TO MANY AN OHIOAN, prior to the rise to national prominence of the Buckeyes football team, James Thurber, himself a land-grant man, was the pride of Columbus and the school it spawned. One wonders whether the humorist didnt from the great beyond somehow tip off the 2003 Buckeyes as to what to expect when Ohio State Universitys defending national-championship team blunted the Husky attack on Saturday, Aug. 30, when the University of Washingtons latest gridiron edition succumbed, 28-9, in front of 105 million (thousand, actually, but it looked like millions to those of us on hand).
Thurber knew about dogs (and maybe even Dawgs). He had once written about a canine admired for appearing successfully in a long-running stage play. How had the dog stayed still and quiet so many times? By performing, Thurber explained, the way the part had been written.
This was precisely what the UW Huskies did Saturday. They had been expected to display a passing-only, one-dimensional offense this season, and that is what they by-dog did, amassing 7 rushing yards through the first three quarters while Ohio State accumulated 140 (without gifted sophomore running back Maurice Clarett). The UWs is a football program from which partisans had come to expect hundreds of run yards per game, having seen such past backs as Napoleon Kaufman and Corey Dillon rack up a hundred or so during mere quarters.
WHAT GIVES THIS YEAR? In the assessment of one postgame analyst, a Thurber-esque Buckeye supporter: This year the Huskies seem to use the ground game to set up the punting game. Another way of looking at it: A one-dimensional offense paradoxically is the same as a no-dimensional offense. This is because no quarterback, not even the vaunted Husky Cody Pickett, can keep big-time competition guessing when defenders know every play will be a pass.
Make that every successful play. The Huskies tried the run, but senior back Rich Alexis either missed holes or found none. A few thousand of us who were snuggled into a southwest corner of the super-sized Ohio Stadium sensed early that some inexperienced punter would prove to be the Huskies game MVP, and a dozen or so heroic thumps soon proved us correct.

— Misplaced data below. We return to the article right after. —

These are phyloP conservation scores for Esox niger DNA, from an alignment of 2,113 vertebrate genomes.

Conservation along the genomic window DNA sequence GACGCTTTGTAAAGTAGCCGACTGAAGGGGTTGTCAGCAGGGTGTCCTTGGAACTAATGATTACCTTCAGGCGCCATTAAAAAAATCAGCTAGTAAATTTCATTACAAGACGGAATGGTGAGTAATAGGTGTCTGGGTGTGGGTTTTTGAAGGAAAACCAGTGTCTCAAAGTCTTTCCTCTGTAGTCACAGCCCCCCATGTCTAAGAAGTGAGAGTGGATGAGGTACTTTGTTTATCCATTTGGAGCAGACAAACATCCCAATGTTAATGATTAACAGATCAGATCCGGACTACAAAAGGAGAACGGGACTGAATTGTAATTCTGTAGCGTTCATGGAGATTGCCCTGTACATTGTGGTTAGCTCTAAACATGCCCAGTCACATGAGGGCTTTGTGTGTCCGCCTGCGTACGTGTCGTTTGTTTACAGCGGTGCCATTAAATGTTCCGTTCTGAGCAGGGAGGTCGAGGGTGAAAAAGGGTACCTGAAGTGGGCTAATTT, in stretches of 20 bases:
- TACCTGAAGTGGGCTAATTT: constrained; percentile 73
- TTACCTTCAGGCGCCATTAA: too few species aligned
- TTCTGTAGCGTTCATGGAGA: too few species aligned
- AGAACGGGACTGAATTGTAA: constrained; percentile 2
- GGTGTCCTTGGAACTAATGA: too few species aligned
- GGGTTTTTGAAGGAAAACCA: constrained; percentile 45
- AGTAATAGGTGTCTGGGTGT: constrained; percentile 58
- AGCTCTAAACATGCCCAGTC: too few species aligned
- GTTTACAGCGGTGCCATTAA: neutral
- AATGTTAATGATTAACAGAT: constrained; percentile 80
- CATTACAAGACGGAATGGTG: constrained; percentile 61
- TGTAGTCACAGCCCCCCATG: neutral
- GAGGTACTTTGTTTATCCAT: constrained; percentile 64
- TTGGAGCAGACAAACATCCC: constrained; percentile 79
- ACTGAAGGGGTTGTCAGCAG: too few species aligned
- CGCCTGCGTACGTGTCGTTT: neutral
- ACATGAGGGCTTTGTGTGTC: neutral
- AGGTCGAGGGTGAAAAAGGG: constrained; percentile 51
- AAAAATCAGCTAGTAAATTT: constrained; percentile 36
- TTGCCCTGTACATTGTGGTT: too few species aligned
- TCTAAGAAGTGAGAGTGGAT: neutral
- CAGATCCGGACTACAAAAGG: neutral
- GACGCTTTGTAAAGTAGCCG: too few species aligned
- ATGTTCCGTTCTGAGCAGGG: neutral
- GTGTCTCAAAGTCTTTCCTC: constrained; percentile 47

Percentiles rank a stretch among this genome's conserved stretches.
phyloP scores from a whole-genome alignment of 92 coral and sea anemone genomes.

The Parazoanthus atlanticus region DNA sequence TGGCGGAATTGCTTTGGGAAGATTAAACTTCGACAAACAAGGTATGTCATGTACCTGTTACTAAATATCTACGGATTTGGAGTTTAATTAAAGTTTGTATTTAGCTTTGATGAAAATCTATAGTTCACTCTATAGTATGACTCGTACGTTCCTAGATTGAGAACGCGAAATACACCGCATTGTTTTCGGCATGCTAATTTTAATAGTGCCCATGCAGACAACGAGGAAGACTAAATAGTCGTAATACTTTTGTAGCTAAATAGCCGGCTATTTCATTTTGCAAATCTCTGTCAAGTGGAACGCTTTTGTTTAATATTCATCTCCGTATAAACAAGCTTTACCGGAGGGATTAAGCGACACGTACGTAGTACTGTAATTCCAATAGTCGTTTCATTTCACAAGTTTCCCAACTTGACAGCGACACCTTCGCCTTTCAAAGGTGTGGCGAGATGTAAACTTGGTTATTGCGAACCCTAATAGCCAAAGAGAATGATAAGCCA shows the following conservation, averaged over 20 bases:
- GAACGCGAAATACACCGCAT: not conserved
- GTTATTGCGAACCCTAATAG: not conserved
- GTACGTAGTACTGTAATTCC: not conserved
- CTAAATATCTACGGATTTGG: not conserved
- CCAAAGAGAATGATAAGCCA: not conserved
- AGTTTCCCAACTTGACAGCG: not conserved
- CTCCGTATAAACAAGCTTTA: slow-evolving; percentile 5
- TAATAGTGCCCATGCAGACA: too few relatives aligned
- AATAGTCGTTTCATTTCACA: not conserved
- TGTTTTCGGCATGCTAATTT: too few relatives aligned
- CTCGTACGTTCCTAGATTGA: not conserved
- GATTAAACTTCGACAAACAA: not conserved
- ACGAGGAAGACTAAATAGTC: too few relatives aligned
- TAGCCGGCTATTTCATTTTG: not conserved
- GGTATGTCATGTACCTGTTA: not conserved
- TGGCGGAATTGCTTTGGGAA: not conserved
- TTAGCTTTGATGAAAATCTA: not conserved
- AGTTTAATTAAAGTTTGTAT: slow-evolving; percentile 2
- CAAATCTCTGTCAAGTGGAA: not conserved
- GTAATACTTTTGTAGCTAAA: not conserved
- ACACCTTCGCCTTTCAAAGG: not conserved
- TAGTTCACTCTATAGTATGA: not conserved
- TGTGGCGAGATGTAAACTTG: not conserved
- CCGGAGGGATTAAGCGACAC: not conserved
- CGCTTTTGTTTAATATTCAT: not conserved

This, here again, is big-time college football, and everybody (including, certainly, accidental coach Keith Gilbertson) knew it. Northwest boosters had spent several days in the region. They couldnt help but have noticed, heading south out of Ohios Amish country and its surplus of suspiciously Taiwanese-looking hand-made wares, that most homes in the Columbus hinterlands sport copious Buckeye regalia. Jim Tressel, a native son who labored at nearby Youngstown State for 15 seasons, has been given saint status after just two full seasons as Buckeyes boss. The perfect players coach, he even yields to his minions during obligatory postgame interviewing, as he did Saturday after referring to Pickett as having been a potential Heisman Trophy candidate.
The past-tense reference may have been prophetic. Picketts personal fortunes are going nowhere his senior year as long as Washingtons O has no ground game. By this time next year, Pickett will have signed a pro contract for enough money to own his native Caldwell, Idaho, but hell never have the Heisman this way, even if it were worth winning. (The plaudit has been a near guarantee of NFL failure.)
Gilby (the nickname jocks imaginatively chose for the UW coach) knows about his teams problems. During a gracious concession speech as Saturday waned, the monthlong mentor conceded that our first-time starters played like first-time starters. The Huskies tried unripened freshmen and sophomores at several key positions, and it showed. The Buckeyes brilliant (literally; hes said to have a 4.0 grade point average) Craig Krenzel passed and ran for 230 of OSUs 345 yards, against a dust-bunny defense that stiffened somewhat as the night wore on.
The Huskies can get better pretty quickly this weekend at home against Indiana, but even the inferior Hoosiers will have the UW offense figured out. One hopes the brains behind the scheduling process have learned the hard way about booking openers on the road against national powers. Starting away against a national champ (the Buckeyes had won their previous 24 home openers) is kind of like going to the racetrack and laying the whole wad on Gumlegs to win the first race at 16-1 odds.
IF NOTHING ELSE, the experience of not quite being humiliated in front of a national TV audience ought to leave in the distance the dingy remains of the Neuheisel ordeal. The fact is, the Husky program didnt require a perfect season to be considered a success, and its just as well, because an Oct. 25 date with daunting USC makes anything better than a 10-2 year seem improbable. Otherwise, to borrow from Thurber, its worth noting that bothered dogs sometimes start feeling better when, after losing something (a running game, for example), they remember where they left it.